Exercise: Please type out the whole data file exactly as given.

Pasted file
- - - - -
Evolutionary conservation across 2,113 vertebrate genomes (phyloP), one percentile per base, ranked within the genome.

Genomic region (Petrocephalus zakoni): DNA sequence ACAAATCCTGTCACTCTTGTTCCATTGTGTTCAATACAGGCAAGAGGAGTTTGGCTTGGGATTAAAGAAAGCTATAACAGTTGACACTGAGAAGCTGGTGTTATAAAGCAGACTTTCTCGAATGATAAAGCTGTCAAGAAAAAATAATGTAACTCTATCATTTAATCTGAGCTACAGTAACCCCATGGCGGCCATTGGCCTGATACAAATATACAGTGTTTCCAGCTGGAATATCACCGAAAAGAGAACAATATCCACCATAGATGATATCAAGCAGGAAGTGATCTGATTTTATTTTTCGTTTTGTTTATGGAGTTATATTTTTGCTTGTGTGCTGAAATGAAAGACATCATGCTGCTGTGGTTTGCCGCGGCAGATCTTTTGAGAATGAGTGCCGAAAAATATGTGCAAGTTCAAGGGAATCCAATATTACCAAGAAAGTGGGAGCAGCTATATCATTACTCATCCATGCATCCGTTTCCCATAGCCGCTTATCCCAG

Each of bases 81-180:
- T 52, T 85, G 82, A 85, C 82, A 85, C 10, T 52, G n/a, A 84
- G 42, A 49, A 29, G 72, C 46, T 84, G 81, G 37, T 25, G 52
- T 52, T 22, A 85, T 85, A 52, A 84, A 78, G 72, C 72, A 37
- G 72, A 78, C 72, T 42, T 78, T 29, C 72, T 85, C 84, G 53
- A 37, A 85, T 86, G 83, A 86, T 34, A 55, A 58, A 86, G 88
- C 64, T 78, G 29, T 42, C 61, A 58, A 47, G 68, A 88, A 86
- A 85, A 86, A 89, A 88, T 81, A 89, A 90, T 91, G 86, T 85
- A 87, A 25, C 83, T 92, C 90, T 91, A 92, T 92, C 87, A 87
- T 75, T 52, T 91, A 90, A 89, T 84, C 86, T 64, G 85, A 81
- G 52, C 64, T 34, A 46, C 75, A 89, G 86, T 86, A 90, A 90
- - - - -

Evolutionary conservation across 2,113 vertebrate genomes (phyloP), one percentile per base, ranked within the genome.

Genomic region (Petrocephalus zakoni): DNA sequence ACAAATCCTGTCACTCTTGTTCCATTGTGTTCAATACAGGCAAGAGGAGTTTGGCTTGGGATTAAAGAAAGCTATAACAGTTGACACTGAGAAGCTGGTGTTATAAAGCAGACTTTCTCGAATGATAAAGCTGTCAAGAAAAAATAATGTAACTCTATCATTTAATCTGAGCTACAGTAACCCCATGGCGGCCATTGGCCTGATACAAATATACAGTGTTTCCAGCTGGAATATCACCGAAAAGAGAACAATATCCACCATAGATGATATCAAGCAGGAAGTGATCTGATTTTATTTTTCGTTTTGTTTATGGAGTTATATTTTTGCTTGTGTGCTGAAATGAAAGACATCATGCTGCTGTGGTTTGCCGCGGCAGATCTTTTGAGAATGAGTGCCGAAAAATATGTGCAAGTTCAAGGGAATCCAATATTACCAAGAAAGTGGGAGCAGCTATATCATTACTCATCCATGCATCCGTTTCCCATAGCCGCTTATCCCAG

Each of bases 81-180:
- T 52, T 85, G 82, A 85, C 82, A 85, C 10, T 52, G n/a, A 84
- G 42, A 49, A 29, G 72, C 46, T 84, G 81, G 37, T 25, G 52
- T 52, T 22, A 85, T 85, A 52, A 84, A 78, G 72, C 72, A 37
- G 72, A 78, C 72, T 42, T 78, T 29, C 72, T 85, C 84, G 53
- A 37, A 85, T 86, G 83, A 86, T 34, A 55, A 58, A 86, G 88
- C 64, T 78, G 29, T 42, C 61, A 58, A 47, G 68, A 88, A 86
- A 85, A 86, A 89, A 88, T 81, A 89, A 90, T 91, G 86, T 85
- A 87, A 25, C 83, T 92, C 90, T 91, A 92, T 92, C 87, A 87
- T 75, T 52, T 91, A 90, A 89, T 84, C 86, T 64, G 85, A 81
- G 52, C 64, T 34, A 46, C 75, A 89, G 86, T 86, A 90, A 90